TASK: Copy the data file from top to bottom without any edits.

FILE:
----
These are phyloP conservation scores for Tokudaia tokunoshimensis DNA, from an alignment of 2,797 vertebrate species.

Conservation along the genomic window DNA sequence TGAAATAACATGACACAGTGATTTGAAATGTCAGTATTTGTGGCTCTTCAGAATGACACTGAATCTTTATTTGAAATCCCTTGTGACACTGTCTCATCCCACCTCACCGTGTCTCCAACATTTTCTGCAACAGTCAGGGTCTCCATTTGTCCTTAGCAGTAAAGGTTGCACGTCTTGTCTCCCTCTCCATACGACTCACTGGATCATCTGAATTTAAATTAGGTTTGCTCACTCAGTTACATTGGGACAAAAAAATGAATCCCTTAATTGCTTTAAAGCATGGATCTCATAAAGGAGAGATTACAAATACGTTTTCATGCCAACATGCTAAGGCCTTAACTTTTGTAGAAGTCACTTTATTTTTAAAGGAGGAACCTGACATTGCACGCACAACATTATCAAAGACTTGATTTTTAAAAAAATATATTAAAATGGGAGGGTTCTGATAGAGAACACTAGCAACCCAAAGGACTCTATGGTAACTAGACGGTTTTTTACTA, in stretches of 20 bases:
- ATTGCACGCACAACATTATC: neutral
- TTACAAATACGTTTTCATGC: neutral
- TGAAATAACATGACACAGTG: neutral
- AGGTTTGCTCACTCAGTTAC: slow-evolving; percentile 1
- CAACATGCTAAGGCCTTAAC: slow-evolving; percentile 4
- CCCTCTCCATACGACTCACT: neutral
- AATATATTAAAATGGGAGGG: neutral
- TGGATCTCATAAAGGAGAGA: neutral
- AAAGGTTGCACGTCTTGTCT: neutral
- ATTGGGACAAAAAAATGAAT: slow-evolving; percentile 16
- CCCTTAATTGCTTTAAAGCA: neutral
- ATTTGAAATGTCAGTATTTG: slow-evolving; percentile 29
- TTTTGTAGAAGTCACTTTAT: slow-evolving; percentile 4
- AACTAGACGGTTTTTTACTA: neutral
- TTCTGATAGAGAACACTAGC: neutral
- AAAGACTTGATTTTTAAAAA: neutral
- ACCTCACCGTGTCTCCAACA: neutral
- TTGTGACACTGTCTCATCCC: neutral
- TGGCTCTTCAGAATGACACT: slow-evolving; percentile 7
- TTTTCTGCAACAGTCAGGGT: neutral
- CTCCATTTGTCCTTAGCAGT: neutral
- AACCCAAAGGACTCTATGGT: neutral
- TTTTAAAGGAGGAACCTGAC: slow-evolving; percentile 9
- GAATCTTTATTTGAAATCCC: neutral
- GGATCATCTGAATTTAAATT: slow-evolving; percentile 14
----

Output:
These are phyloP conservation scores for Tokudaia tokunoshimensis DNA, from an alignment of 2,797 vertebrate species.

Conservation along the genomic window DNA sequence TGAAATAACATGACACAGTGATTTGAAATGTCAGTATTTGTGGCTCTTCAGAATGACACTGAATCTTTATTTGAAATCCCTTGTGACACTGTCTCATCCCACCTCACCGTGTCTCCAACATTTTCTGCAACAGTCAGGGTCTCCATTTGTCCTTAGCAGTAAAGGTTGCACGTCTTGTCTCCCTCTCCATACGACTCACTGGATCATCTGAATTTAAATTAGGTTTGCTCACTCAGTTACATTGGGACAAAAAAATGAATCCCTTAATTGCTTTAAAGCATGGATCTCATAAAGGAGAGATTACAAATACGTTTTCATGCCAACATGCTAAGGCCTTAACTTTTGTAGAAGTCACTTTATTTTTAAAGGAGGAACCTGACATTGCACGCACAACATTATCAAAGACTTGATTTTTAAAAAAATATATTAAAATGGGAGGGTTCTGATAGAGAACACTAGCAACCCAAAGGACTCTATGGTAACTAGACGGTTTTTTACTA, in stretches of 20 bases:
- ATTGCACGCACAACATTATC: neutral
- TTACAAATACGTTTTCATGC: neutral
- TGAAATAACATGACACAGTG: neutral
- AGGTTTGCTCACTCAGTTAC: slow-evolving; percentile 1
- CAACATGCTAAGGCCTTAAC: slow-evolving; percentile 4
- CCCTCTCCATACGACTCACT: neutral
- AATATATTAAAATGGGAGGG: neutral
- TGGATCTCATAAAGGAGAGA: neutral
- AAAGGTTGCACGTCTTGTCT: neutral
- ATTGGGACAAAAAAATGAAT: slow-evolving; percentile 16
- CCCTTAATTGCTTTAAAGCA: neutral
- ATTTGAAATGTCAGTATTTG: slow-evolving; percentile 29
- TTTTGTAGAAGTCACTTTAT: slow-evolving; percentile 4
- AACTAGACGGTTTTTTACTA: neutral
- TTCTGATAGAGAACACTAGC: neutral
- AAAGACTTGATTTTTAAAAA: neutral
- ACCTCACCGTGTCTCCAACA: neutral
- TTGTGACACTGTCTCATCCC: neutral
- TGGCTCTTCAGAATGACACT: slow-evolving; percentile 7
- TTTTCTGCAACAGTCAGGGT: neutral
- CTCCATTTGTCCTTAGCAGT: neutral
- AACCCAAAGGACTCTATGGT: neutral
- TTTTAAAGGAGGAACCTGAC: slow-evolving; percentile 9
- GAATCTTTATTTGAAATCCC: neutral
- GGATCATCTGAATTTAAATT: slow-evolving; percentile 14